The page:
In February 2010, the head of Firstrust Financial Resources LLC said the advisory firm was looking at different options to spur growth — with a goal of increasing assets under management from $600 million to $1 billion.
A year later, the unit of Firstrust Bank in Conshohocken, Pa., made its move. FFR has affiliated with the insurer MetLife, which will provide it with not only MetLife's product platform, but also with strategic help in expanding the business, said Timothy Abell, Firstrust Bank's president. "It's good for customers, because MetLife has great products and services, which means our advisers are going to have more tools in their toolbox," Abell said. "And MetLife is willing to invest in this business and help build it over time."
In fact, the partnership with MetLife could ultimately be expanded to the brokerage businesses of community banks around the country, said Adam Sherman, FFR's chief executive.
"There's the opportunity that this program could be scalable throughout the MetLife system," he said. "We think there's an opportunity to take the FFR story to other metro areas."
MetLife wants to see how the relationship with FFR works before potentially "taking it to a larger audience," Sherman said. "Manufacturers want distribution, and community banks tend to be underserved in this area."
Michael Vietri, executive vice president for individual distribution at MetLife, said the arrangement with FFR could be the start of something more in terms of the company distributing through the community bank channel. "We think there is more to this market," he said. "There are some well-established banks in these small communities."
For now, the affiliation with MetLife will help FFR in its quest to double in size over three years, Sherman said. FFR has about 20 reps, $600 million of assets under management and $6 million of annual revenue. MetLife's practice development program will be a help in that regard, Vietri said. "It allows them to evaluate and assess their practices, and think about how they can continue to expand their" business, he said.
The arrangement brings FFR under MetLife's retail sales force, but does not affect Firstrust Bank's ownership of the business. FFR continues to have its own compliance directors and its own product experts in-house.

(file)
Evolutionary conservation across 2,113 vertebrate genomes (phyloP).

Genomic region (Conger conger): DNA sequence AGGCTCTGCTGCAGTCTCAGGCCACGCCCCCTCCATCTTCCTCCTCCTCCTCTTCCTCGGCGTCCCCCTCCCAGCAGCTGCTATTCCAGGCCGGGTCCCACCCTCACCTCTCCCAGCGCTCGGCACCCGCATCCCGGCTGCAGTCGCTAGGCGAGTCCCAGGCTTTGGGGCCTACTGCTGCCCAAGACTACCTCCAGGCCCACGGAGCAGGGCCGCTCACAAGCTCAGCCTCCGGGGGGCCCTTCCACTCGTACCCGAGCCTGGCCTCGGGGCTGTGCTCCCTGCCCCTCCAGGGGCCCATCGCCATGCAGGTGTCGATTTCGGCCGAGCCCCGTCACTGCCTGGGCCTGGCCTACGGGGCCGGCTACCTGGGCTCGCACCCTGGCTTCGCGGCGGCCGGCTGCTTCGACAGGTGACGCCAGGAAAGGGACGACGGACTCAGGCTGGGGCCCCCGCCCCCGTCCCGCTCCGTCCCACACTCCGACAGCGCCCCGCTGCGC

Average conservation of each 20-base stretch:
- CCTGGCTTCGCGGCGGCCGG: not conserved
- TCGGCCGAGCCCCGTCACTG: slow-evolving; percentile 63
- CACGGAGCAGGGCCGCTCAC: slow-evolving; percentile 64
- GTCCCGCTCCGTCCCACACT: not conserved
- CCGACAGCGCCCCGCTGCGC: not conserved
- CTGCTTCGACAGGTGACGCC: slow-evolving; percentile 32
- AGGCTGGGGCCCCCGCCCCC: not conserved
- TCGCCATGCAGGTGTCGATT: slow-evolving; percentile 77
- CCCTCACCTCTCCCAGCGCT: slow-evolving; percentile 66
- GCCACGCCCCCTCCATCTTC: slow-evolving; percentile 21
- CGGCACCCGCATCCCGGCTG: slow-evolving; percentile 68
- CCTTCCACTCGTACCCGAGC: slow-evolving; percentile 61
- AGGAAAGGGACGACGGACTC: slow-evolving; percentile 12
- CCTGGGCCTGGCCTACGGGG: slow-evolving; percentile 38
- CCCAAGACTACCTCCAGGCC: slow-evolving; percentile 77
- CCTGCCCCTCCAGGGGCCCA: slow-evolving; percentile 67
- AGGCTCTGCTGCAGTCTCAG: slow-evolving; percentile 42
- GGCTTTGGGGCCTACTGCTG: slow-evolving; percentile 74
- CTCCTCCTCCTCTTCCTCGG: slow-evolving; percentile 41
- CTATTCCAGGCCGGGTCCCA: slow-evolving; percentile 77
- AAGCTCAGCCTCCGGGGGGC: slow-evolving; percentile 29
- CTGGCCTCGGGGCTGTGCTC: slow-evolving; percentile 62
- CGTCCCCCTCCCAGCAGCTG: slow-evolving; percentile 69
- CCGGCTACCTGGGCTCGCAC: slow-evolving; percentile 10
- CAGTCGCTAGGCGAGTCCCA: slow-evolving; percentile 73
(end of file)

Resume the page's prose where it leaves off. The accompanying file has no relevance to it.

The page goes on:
Before switching to MetLife, FFR was affiliated with Axa Advisors LLC. Business that is in force from the Axa era will remain with that company, and FFR will develop new business with MetLife, Vietri said. He said MetLife "made an investment in getting them started" following the transition.
For FFR, one crucial reason for the linkup was MetLife's well-respected brand, Sherman said. MetLife's product suite of insurance, annuities and investment products also lined up well with the bank distribution program's needs, he said.
Vietri said FFR was a good match because it provides things that are important parts of MetLife's business — life insurance, annuities and retirement planning services. The deal also gives MetLife an opportunity to expand in a major market, he said. Before the partnership, MetLife and its affiliate New England Financial had about 360 financial professionals, associates and staff serving the retail market in the Philadelphia area.
FFR "is unique in that it has a relationship with Firstrust Bank," Vietri said. "It's one of the oldest and obviously a well-respected financial institution in the Philadelphia marketplace."
The firm that is now FFR has gone through lots of affiliations over the years. Sherman and David Fleischer, who is now FFR's president, worked for Axa Advisors in 1999, when enactment of the Gramm-Leach-Bliley Act spurred them to develop a wealth management firm with a community bank. That year, Sherman and company joined with Progress Bank in Blue Bell, Pa., and built a wealth management unit with 25 registered reps and $500 million of assets under management. Fleet Financial Group bought the bank and the wealth manager in 2004 — and then Bank of America Corp. bought Fleet.
Chafing under bureaucracy, Sherman, Fleisher and Andrew McIlhenny bought out the wealth management business and went independent. By 2006, the team had found a new community bank home within Firstrust.